Opposition wants govt briefing on Iran-Saudi tussle

Published January 5, 2016
Leader of the Opposition Khursheed Ahmed Shah is seen in this file image. Shah terms the situation “alarming” for the whole region.—AFP/File
Leader of the Opposition Khursheed Ahmed Shah is seen in this file image. Shah terms the situation “alarming” for the whole region.—AFP/File

ISLAMABAD: Opposition parties criticised the government in the National Assembly on Monday for not coming up with a clear stance on the situation arising out in the region because of the tension between Saudi Arabia and Iran and called for a parliamentary briefing on the issue.

Speaking on a point of order soon after the question hour, Dr Shireen Mazari of the Pakistan Tehreek-i-Insaf (PTI) said that opposition parties were expecting a briefing by the government on the “serious conflict” between Saudi Arabia and Iran on Monday, but it appeared that the rulers were not worried about the situation at all.

“Muslim countries are on the verge of war and the government has adopted an irresponsible attitude,” she regretted.

Leader of the Opposition Khursheed Ahmed Shah termed the situation “alarming” for the whole region as well as Muslim countries and said Adviser to Prime Minister on Foreign Affairs Sartaj Aziz should have suspended all his activities and come to parliament to explain the official stance.

“Muslim countries are on the verge of war and the government has adopted an irresponsible attitude,” says PTI leader Shireen Mazari

Minister of State for Parliamentary Affairs Aftab Shaikh said the government would give an official statement only after carefully examining the matter which was very “sensitive” in nature. “We need a little time. The government will come up with its statement after seriously reviewing the situation.”

PTI’s parliamentary leader Shah Mehmood Qureshi invited the attention of Speaker Ayaz Sadiq to the empty treasury benches, saying the low attendance demonstrated the government’s seriousness about the issue as well as parliament.

Mr Qureshi, who was foreign minister in the last PPP government, said at least the government should have informed them if it had established any contact with Saudi Arabia or Iran.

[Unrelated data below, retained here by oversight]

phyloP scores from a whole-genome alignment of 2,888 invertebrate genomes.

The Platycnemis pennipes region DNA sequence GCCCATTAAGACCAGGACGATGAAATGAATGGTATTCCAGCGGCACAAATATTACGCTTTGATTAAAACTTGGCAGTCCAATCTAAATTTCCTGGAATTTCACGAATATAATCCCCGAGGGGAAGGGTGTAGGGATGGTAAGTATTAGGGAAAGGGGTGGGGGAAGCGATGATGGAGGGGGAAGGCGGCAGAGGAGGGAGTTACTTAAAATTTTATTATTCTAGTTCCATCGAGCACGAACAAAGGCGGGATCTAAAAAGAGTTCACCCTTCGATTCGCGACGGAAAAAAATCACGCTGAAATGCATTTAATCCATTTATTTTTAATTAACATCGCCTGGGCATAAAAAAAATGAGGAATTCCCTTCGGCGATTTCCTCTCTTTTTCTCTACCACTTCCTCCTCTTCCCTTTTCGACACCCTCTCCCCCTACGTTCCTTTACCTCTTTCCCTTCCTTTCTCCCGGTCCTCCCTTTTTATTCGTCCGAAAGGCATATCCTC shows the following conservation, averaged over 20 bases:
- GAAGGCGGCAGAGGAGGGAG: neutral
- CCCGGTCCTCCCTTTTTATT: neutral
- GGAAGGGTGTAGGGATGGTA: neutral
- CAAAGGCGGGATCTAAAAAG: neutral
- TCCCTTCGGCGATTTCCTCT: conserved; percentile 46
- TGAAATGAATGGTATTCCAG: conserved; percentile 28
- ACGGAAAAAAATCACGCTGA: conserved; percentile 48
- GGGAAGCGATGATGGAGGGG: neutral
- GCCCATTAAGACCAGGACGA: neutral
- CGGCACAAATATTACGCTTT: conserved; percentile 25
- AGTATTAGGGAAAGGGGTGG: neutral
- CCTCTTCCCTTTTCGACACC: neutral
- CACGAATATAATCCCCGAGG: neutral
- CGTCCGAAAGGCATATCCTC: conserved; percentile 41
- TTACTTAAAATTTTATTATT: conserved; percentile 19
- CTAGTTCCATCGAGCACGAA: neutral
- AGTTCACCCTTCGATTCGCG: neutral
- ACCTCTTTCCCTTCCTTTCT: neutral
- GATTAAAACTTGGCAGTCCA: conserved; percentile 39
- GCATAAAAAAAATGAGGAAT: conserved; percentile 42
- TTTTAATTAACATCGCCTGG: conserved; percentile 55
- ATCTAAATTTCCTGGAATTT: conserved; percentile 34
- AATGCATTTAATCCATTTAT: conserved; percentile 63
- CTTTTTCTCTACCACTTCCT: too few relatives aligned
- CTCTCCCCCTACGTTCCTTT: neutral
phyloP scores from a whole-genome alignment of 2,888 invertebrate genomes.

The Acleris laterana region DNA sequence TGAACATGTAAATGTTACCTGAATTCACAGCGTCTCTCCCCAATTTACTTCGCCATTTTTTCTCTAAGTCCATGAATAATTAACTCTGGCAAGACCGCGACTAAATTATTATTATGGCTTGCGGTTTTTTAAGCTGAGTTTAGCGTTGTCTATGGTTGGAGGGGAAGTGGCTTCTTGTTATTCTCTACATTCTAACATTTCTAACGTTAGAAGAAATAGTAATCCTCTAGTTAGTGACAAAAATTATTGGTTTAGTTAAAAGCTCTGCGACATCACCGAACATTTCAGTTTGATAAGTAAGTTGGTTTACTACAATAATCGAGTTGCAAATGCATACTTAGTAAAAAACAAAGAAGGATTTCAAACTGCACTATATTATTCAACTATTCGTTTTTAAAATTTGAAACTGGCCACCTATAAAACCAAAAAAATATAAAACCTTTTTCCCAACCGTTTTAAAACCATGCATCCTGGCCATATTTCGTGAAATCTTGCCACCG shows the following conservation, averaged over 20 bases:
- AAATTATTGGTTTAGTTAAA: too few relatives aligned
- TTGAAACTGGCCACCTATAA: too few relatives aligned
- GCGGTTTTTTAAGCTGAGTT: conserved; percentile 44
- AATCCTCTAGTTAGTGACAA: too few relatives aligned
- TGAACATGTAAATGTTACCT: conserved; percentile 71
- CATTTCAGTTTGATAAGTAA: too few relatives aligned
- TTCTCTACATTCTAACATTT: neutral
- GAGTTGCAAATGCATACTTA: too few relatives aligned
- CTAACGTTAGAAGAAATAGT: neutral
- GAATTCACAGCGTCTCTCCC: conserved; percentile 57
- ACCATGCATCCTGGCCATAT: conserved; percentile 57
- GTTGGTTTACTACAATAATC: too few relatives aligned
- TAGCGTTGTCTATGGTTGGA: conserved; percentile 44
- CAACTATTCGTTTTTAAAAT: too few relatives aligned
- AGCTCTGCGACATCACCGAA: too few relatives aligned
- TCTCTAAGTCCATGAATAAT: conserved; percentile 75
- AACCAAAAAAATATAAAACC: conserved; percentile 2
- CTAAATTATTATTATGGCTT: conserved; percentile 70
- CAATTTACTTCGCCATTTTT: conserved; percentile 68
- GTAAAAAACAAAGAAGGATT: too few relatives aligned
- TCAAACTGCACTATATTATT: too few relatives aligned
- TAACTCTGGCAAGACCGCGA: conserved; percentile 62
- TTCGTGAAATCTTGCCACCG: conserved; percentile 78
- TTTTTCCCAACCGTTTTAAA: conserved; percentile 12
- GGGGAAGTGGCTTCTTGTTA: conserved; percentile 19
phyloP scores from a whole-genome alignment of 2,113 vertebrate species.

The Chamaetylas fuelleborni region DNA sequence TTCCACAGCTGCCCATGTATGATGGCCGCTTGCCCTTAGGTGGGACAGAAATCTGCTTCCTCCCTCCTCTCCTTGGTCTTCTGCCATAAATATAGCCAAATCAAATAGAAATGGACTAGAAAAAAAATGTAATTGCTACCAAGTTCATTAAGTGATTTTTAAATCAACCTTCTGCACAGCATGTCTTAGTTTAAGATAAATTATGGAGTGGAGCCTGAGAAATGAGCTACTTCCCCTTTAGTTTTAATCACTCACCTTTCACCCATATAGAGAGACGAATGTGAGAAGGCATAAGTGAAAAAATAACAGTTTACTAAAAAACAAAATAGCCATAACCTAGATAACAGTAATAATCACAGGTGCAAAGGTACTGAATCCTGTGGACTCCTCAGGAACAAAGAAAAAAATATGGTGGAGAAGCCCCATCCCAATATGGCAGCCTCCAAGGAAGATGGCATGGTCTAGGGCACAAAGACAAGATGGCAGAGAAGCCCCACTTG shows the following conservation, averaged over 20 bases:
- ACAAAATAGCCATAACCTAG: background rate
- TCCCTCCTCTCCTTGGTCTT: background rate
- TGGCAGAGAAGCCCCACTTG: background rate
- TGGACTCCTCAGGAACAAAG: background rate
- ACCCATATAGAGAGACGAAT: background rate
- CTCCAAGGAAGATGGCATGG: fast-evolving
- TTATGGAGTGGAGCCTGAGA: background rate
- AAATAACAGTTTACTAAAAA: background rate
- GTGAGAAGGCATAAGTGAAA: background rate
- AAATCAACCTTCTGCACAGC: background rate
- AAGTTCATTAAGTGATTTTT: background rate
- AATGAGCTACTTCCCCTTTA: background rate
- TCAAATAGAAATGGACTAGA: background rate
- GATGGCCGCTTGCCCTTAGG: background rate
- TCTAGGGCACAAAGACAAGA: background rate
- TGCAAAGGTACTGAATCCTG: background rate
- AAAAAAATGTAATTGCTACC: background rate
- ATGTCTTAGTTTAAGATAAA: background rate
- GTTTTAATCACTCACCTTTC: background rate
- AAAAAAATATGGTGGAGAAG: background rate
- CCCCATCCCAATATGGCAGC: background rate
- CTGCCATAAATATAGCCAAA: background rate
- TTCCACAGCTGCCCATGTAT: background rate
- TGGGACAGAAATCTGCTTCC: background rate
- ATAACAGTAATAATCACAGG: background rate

He said the opposition did not want to do political point-scoring on this sensitive issue.

The PTI leader said that people of Pakistan had religious affiliation with Saudi Arabia and they also considered Iran a brother country. He said a sizeable number of people belonging to the Shia community lived in Pakistan which was already facing “sectarian conflict”.

Mr Qureshi was of the view that Pakistan was in a position to play a role in defusing the situation in the Middle East. The government should arrange a briefing by the adviser on foreign affairs on Tuesday.

Khalid Maqbool Siddiqui of the Muttahida Qaumi Move­ment said Pakistan should play the role of a “mediator” instead of becoming a party to the conflict.

He criticised the government for not appointing a fully-fledged foreign minister, saying the adviser on foreign affairs was unable to play an active role due to his old age.

The MQM legislator said the government had not taken parliament into confidence on its decision to become a part of the 34-nation military alliance to fight terror. He said Pakistan should not participate in “proxy wars” for others.

Mr Siddiqui asked the government to declare an emergency, suspend all other work in parliament and discuss the situation which could become dangerous for the Muslim world and the region.

Jamaat-i-Islami’s parliamentary leader Sahibzada Tariqullah said the government should immediately send delegations to Iran and Saudi Arabia to resolve the conflict. He said Prime Minister Nawaz Sharif should have visited Riyadh and Tehran, instead of going to Sri Lanka.

Minister for Planning and Development Ahsan Iqbal, who took the floor to give a policy statement on the China-Pakistan Economic Corridor project, said the government was carefully watching and monitoring the situation in the Middle East. He said Pakistan had always played its role for Muslim unity.

He said Islamabad wanted to play a “positive role” to end the conflict between the two Muslim countries.

“The situation is still evolving and we are trying to pacify it. We do not want to take any step which can affect the situation,” Mr Iqbal said, adding that the adviser on foreign affairs would soon brief the house on the issue.

Published in Dawn, January 5th, 2016



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